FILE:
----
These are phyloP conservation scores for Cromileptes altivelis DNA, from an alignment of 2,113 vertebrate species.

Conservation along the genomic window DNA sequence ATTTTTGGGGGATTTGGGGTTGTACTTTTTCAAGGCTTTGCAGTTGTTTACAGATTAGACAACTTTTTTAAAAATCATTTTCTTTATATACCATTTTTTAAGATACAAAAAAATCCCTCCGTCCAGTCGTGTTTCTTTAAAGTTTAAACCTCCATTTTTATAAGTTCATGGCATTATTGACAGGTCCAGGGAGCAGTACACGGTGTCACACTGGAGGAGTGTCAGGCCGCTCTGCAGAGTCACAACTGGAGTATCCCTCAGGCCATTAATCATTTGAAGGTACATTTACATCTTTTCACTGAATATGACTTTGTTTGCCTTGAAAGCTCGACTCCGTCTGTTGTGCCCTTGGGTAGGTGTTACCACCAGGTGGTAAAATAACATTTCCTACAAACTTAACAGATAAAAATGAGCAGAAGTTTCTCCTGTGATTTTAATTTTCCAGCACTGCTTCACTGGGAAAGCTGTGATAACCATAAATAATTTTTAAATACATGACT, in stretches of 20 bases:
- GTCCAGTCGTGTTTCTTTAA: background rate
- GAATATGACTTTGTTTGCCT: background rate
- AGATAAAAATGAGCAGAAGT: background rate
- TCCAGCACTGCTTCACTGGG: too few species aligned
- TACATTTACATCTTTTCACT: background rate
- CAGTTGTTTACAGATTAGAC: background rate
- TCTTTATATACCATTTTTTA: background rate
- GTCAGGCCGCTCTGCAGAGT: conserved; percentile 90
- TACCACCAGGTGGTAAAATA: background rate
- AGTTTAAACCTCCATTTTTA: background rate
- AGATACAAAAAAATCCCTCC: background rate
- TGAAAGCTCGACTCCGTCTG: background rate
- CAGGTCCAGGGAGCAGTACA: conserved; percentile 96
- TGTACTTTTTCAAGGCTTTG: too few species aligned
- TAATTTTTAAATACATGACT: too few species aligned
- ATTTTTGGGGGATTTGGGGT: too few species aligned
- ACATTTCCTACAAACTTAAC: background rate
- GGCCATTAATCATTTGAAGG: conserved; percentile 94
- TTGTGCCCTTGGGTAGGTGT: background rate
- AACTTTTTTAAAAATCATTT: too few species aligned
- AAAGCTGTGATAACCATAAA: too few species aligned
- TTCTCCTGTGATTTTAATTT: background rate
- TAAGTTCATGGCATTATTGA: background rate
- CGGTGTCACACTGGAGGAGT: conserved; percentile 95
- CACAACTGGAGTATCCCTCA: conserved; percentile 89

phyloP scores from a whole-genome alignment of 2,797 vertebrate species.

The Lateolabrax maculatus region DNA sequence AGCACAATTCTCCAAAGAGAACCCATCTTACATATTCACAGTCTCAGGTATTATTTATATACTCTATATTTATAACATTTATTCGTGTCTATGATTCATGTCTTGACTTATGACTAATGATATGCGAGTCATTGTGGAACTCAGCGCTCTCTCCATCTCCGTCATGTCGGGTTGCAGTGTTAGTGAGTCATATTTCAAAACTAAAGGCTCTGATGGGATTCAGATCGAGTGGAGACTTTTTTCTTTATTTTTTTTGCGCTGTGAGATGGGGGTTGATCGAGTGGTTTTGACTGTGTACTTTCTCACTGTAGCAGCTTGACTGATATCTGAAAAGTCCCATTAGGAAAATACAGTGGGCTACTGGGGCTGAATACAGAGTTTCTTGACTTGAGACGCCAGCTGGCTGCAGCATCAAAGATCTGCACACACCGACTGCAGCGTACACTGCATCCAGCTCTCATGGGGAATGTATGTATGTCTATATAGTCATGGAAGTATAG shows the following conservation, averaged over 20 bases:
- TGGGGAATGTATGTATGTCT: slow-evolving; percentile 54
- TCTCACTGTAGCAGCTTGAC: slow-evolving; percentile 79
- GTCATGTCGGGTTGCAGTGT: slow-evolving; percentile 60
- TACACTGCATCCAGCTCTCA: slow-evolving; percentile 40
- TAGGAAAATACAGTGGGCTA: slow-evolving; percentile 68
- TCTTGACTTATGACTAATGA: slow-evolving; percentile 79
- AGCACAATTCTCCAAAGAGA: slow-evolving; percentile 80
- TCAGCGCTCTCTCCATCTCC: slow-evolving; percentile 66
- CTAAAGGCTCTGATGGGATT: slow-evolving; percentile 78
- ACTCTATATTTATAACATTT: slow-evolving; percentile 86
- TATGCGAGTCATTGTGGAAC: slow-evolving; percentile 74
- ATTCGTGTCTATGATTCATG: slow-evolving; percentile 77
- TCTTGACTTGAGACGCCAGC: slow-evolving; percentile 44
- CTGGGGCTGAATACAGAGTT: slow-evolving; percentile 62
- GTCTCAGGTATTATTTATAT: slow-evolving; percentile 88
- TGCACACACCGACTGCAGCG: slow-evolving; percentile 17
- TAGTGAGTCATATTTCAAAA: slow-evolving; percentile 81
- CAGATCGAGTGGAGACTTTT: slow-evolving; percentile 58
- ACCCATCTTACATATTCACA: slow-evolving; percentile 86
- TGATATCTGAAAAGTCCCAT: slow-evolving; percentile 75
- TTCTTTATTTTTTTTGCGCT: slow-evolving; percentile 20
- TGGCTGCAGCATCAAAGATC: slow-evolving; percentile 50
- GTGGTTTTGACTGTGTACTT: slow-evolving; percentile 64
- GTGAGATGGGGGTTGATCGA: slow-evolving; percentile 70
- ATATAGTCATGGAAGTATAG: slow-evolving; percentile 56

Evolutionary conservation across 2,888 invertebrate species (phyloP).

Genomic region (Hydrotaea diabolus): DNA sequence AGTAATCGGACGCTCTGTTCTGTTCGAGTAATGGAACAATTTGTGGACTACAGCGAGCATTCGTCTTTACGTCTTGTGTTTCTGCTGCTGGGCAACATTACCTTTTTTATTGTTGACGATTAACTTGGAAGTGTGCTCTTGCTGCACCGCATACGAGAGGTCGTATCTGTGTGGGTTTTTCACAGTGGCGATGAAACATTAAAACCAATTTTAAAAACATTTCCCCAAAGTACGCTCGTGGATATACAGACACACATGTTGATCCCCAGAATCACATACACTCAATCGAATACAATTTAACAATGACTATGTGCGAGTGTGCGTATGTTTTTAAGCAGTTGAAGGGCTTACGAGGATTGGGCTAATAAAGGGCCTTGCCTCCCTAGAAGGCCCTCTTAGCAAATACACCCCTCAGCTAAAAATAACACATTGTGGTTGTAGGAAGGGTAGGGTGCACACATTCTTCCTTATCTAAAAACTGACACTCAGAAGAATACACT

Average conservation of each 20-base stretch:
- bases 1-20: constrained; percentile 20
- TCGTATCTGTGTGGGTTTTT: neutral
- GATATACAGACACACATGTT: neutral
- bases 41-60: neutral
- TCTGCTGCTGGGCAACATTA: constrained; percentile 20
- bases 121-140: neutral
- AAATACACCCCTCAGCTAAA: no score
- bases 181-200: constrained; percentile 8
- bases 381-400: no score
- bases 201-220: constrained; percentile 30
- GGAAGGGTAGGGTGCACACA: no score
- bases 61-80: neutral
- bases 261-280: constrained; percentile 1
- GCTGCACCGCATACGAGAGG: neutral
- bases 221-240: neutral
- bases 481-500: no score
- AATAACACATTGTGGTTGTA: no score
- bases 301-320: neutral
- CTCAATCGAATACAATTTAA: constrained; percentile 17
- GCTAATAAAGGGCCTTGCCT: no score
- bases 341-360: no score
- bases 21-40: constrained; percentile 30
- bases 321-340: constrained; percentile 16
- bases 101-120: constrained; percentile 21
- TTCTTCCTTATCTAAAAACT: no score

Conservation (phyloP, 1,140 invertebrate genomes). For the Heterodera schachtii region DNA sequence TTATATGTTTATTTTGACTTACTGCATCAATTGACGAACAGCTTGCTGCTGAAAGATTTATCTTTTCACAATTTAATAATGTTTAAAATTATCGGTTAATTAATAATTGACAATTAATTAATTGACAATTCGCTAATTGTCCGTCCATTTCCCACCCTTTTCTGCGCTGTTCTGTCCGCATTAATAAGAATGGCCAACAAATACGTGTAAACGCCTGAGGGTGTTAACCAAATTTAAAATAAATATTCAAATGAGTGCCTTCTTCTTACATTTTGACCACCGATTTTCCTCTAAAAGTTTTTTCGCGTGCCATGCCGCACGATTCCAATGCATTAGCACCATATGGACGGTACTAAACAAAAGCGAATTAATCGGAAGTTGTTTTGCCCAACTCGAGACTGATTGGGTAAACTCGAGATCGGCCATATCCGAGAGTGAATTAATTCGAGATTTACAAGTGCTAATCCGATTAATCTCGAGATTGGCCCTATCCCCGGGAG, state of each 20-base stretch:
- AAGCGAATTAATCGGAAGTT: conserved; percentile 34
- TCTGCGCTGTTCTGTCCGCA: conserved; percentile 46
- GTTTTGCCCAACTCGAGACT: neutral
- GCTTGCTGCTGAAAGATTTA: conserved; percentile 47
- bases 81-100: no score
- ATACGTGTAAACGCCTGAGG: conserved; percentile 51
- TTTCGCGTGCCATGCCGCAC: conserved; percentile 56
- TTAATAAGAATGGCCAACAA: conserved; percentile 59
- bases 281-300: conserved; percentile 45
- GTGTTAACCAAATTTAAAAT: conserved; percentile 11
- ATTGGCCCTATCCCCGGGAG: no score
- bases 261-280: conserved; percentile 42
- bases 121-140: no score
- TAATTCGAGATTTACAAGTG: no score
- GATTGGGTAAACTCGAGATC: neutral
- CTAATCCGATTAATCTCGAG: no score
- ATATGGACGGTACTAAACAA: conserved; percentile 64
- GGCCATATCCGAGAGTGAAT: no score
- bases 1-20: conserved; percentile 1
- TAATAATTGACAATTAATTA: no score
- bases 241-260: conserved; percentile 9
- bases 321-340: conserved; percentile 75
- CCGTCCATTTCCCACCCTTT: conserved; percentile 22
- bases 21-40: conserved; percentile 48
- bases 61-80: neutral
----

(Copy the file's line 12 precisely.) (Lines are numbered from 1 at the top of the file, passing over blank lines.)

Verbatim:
- AGTTTAAACCTCCATTTTTA: background rate